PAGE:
Guillaume La Brie uses a stratagem of economy to represent two monuments of art history observing each other despite their own absence in the large industrial hall of the Darling Foundry. The outline of George Washington, placed overhead on a ledge serving as pedestal, is cut out of an organized, prefabricated pile-up of white furniture on the tall brick wall. Facing it in opposite symmetry, a totem of stylish dressers, “mass produced” in plywood and piled up on top of each other, harbour in their uniform center the cutout of the raw shape of a Moai sculpture from Easter Island. As anachronism or a culture clash, “the invisible representative of a closed, spent world contrasts with that of an imperial world in constant expansion”, says the artist. Are these negative sculptures Guillaume La Brie’s way of responding to the Darling Foundry’s monumental emptiness?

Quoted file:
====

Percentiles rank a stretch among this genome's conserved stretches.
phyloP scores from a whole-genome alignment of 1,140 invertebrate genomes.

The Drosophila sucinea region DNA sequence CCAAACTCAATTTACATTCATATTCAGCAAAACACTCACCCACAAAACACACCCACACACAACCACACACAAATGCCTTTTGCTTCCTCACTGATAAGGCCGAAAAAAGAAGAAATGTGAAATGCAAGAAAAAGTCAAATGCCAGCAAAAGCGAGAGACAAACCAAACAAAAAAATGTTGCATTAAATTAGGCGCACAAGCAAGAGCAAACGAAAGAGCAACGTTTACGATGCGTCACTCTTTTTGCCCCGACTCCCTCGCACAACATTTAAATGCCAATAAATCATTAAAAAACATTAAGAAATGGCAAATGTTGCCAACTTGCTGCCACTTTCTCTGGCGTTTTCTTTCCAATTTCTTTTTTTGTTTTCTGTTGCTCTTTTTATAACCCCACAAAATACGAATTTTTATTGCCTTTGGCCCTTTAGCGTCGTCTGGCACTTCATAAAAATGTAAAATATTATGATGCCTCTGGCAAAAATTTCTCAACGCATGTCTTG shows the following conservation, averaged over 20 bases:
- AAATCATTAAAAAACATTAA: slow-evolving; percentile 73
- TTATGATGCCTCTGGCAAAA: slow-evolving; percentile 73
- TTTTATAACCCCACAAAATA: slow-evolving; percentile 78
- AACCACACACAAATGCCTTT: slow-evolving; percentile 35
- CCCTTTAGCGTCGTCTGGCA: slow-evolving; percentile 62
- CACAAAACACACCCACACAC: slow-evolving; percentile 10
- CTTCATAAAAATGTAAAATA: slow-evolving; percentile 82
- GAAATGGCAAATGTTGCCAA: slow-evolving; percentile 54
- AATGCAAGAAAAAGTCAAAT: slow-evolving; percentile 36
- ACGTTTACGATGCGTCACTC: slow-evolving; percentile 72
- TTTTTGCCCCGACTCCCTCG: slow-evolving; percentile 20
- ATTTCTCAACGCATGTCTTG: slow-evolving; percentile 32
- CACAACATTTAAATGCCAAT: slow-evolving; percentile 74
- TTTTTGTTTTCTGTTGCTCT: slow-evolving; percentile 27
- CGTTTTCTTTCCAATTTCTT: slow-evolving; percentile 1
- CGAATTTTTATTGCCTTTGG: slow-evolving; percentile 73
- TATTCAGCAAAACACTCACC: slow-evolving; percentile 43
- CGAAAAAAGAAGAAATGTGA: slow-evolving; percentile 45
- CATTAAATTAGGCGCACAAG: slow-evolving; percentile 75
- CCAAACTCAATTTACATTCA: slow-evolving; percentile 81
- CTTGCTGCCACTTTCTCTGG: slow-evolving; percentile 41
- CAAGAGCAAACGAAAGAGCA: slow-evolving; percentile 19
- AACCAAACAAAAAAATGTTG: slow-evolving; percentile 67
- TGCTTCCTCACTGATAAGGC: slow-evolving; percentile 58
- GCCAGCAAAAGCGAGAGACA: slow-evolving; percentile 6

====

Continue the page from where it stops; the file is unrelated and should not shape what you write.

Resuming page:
Currently living and working in Montréal, Guillaume Labrie graduated with a Masters in Visual Arts & Media from UQAM in 2007.
Since 2002, Guillaume La Brie has shown his work in several exhibition spaces in Quebec, such as Skol, Circa, B-312, Clark in Montreal and Axenéo 7 in Gatineau. He has also taken part in several group exhibitions, international residencies and events, such as those organized by Pique-Nique.